Over the past 2 decades I had increased my knowledge, but after meeting the team in Indiana I realized I had lost my overwhelming passion for the topics I had loved for so long. The Hoosiers reignited that fire. Driving home after that first meeting all I could do was smile. I had made friends with some very wonderful people, people who inspired a jaded old researcher. If nothing else happened I had still come out on top of the game. Family and friends are the only thing that really matter. That saying sounds old, it is, it sounds trite, it is, but it is true, and sometimes has to be re-learned.
Things kept happening.
Before I knew it, it was today. The day a television show would air and people all around the country would have the opportunity to not only watch a new paranormal tv show but they would also have the chance to increase their circle of friends and family. We, the Hoosiers and I, have worked hard to get the word out. Many people are upset because they assume the show is one thing or another. We did not have huge budgets to promote the show we paid for everything out of our pockets. We did not have a huge community of people subscribed to mailing lists, we had friends and family. We drove to events hoping they had free food since we were using our money to pay for gas. We asked our friends to talk to their friends and spread the word. The response was amazing. 1300 friends on Facebook in 15 days. Hundreds if not thousands of “tweets” and emails. I am overwhelmed.
Driving home that day in August a year ago I knew I was on the right track because I had made new friends.
Now over a year later I look at everything everyone has done and I know we’re all on the right track because we, (Facebook friends, Twitter followers, everyone) have extended our families.
I cannot thank you enough.
Please overlook my poor grammar and punctuation errors I am writing fast and am exhausted. I know you will understand, family always does.
Driving through the neighborhoods at Halloween time our eyes are barraged by fake tombstones, giant inflatable grim reapers and foam body parts. All of this can be good fun, but in all reality we must ask ourselves, “Is it scary?” The answer is a simple, “no.” When I was growing up the scariest house on the block was the old abandon bungalow–grass overgrown, windows boarded up and a front porch that you dare never go on to. That house was Halloween all year around. The fright and horror came not from a bloody skeleton hanging on the front door but the imagined skeleton that just might be lying in the shuttered living room. As a person who has been in hundreds, if not thousands, of alleged haunted houses, buildings and cemeteries, I am happy to share with you 10 tips for creating a really frightening, perhaps horrifically traumatizing, stop for the trick-or-treaters in your neighborhood.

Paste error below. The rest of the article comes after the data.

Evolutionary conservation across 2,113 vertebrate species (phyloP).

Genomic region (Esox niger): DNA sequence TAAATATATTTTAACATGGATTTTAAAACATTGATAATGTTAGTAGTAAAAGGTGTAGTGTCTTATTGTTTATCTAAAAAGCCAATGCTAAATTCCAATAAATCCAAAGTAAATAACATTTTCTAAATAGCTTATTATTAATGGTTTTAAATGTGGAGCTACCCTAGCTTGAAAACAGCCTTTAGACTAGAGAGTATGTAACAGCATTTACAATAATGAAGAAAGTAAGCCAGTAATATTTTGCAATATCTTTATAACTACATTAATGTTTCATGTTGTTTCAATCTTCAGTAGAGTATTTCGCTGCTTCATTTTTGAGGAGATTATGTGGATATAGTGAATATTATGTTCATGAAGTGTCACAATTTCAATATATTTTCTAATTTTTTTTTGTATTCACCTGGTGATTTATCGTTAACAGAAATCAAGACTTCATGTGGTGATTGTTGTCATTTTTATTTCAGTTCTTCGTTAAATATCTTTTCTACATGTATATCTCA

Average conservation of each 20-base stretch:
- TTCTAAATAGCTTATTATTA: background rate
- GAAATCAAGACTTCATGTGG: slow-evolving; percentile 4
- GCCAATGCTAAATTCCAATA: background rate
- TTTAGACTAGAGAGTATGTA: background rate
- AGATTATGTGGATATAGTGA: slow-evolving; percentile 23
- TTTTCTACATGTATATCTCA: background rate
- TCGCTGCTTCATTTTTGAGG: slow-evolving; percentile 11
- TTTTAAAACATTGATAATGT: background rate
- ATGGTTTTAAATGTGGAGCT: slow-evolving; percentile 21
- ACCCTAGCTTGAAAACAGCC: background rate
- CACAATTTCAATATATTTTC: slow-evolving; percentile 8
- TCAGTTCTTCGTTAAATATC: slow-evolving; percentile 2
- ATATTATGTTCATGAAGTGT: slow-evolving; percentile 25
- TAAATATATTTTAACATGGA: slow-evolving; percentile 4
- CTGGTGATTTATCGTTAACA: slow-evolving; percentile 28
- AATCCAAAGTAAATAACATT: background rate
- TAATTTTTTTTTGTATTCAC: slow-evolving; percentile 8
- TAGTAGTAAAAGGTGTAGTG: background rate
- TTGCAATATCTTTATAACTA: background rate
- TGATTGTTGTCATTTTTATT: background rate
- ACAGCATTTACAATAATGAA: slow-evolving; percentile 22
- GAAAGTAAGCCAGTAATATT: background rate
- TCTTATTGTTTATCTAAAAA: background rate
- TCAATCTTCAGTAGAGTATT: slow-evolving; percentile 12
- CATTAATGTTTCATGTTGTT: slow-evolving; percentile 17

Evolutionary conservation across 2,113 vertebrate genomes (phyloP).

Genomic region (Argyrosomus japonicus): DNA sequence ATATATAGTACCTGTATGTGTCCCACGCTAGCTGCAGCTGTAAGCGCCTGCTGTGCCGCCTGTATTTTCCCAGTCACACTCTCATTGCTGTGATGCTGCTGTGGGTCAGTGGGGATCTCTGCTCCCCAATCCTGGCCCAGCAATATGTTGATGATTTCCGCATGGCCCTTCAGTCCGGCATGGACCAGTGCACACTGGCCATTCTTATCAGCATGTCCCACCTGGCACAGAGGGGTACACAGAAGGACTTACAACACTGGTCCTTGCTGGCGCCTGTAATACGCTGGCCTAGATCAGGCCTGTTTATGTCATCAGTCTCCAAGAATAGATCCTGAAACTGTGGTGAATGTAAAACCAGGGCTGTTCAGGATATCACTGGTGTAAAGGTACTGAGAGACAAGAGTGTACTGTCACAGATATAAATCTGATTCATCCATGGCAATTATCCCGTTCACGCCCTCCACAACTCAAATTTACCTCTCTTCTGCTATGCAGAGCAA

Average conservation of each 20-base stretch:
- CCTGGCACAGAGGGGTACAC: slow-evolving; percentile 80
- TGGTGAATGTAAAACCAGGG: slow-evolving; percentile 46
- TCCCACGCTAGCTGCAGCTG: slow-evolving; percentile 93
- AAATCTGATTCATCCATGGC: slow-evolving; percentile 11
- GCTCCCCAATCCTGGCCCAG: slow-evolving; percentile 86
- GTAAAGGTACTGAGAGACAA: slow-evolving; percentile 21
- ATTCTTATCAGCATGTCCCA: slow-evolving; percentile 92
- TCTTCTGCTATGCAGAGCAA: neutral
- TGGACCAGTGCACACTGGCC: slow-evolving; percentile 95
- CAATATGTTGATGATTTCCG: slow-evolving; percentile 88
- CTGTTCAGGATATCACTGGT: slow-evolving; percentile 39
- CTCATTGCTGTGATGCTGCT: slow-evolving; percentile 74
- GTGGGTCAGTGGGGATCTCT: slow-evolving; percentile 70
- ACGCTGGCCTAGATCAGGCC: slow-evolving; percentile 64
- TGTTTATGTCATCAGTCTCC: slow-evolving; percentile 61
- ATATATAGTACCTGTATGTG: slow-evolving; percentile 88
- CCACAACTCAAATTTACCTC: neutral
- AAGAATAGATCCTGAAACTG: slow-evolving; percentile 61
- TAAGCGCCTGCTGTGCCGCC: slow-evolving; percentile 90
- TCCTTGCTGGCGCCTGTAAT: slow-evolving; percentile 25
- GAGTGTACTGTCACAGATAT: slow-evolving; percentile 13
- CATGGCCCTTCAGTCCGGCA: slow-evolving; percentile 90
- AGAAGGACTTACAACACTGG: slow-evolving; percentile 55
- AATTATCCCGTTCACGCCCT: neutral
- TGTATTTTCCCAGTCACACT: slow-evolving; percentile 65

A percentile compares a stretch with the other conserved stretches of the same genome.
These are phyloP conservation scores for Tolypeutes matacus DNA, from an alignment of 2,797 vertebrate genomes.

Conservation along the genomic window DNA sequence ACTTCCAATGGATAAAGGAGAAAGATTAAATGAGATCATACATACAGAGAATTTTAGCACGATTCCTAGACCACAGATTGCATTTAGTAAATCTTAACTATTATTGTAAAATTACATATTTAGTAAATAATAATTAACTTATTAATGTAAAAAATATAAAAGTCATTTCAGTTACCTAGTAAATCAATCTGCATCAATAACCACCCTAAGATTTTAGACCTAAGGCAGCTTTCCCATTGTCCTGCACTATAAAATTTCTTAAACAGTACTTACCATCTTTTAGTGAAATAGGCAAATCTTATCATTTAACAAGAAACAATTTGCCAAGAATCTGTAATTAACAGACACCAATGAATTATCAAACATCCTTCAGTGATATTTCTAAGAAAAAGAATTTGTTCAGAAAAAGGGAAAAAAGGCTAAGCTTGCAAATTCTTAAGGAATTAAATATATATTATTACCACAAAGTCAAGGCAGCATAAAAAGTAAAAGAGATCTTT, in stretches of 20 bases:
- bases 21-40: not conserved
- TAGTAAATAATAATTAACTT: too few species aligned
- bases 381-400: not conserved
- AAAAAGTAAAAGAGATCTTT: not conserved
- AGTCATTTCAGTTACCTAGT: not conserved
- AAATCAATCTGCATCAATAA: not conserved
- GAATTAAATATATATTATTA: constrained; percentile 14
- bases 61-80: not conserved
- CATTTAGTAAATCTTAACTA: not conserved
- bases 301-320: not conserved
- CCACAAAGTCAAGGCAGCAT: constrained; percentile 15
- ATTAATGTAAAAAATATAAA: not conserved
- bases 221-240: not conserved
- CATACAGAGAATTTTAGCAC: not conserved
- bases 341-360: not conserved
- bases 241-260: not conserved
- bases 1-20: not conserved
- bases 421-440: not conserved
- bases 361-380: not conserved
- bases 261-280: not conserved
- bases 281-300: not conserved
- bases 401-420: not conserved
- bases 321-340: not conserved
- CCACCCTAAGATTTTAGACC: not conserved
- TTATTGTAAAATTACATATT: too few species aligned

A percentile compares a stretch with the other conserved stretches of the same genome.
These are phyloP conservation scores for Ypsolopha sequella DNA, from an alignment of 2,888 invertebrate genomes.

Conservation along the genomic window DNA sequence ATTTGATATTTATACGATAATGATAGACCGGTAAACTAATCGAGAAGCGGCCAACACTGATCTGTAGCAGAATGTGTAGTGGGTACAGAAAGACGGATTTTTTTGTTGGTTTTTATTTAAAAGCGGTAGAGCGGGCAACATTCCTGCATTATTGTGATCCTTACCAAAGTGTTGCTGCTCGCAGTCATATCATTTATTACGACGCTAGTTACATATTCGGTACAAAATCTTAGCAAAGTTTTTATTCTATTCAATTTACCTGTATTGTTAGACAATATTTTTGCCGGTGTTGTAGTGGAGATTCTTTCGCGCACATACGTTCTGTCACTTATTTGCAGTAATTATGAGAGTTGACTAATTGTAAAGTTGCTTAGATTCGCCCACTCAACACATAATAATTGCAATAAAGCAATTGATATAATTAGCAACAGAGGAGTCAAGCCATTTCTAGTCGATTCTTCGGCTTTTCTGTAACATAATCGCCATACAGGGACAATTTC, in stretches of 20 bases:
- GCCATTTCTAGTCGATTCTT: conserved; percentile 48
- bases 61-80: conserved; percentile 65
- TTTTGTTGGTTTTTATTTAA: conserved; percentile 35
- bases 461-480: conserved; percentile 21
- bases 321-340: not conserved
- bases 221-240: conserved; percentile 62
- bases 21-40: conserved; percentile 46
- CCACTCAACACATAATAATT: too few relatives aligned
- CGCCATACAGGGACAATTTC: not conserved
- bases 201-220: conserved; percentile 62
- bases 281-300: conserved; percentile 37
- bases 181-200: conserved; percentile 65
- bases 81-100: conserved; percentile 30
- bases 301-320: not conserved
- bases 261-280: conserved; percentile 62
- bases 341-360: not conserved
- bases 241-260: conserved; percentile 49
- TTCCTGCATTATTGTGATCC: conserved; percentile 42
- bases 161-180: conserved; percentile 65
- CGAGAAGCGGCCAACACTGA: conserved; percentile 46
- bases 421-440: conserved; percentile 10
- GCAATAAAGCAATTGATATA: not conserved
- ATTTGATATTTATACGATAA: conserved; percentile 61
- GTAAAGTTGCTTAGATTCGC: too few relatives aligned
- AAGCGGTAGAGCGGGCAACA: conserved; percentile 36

10. Don’t mow the lawn. I don’t mean don’t ever mow it, but if your neighbors are willing to put up with a lawn covered in fake fencing and plastic gravestones you should be able to get away with not mowing your lawn for 3 or 4 weeks. Overgrown lawns provide a feeling of disrepair and abandonment.
9. Your porch should be red or orange. Replacing that bright white bulb with a red or orange bulb still shows you are home while providing enough light for the kids to get up the porch. Red and orange lights also create unnatural shadow colors which can evoke feelings of uneasiness. Blue and green bulbs are recognized as totally unnatural light colors. It looks like you’re making an effort to be different, which negates the feeling of disregard you’ve built up with the unkept lawn.
8. Carve your jack-o-lanterns poorly. No one wants to see an R2D2 jack-o-lantern, except the kid dressed as Asajj Ventress or General Grievous, or Darth Vader for those of you don’t watch Clone Wars. A jack-o-lantern is supposed to be creepy. Think of it as a glowing light in the middle of a swamp, think of a face trying to scare away ghosts and spirits, but don’t get too crazy with the design. Stay simple with the concept; it makes the face ten times scarier.
7. Leave the screen door shut but the front door open. With all of the initial unease “treaters” will feel walking up to your house, an open front door will create a parallel psychological thought pattern. Since open doors are a sign of welcome the brain’s conceptualization of unknowing and knowing will compete for dominance, causing internal feelings of confusion.
6. Turn off the lights in your house. One or two candles in the living room far away from the front door will be perfect. This should be a no brainer. As soon as kids see a house all lit up, they know people are in there having Halloween fun. The fact that you have a porch light on but no other lights is very disconcerting. If your living room is totally lit up all horror rushes away from the “treaters” as they see the normal interior of your home. In the dim light of candle glow, shadows bounce and flicker, creating a world of unfamiliar shapes inside your house.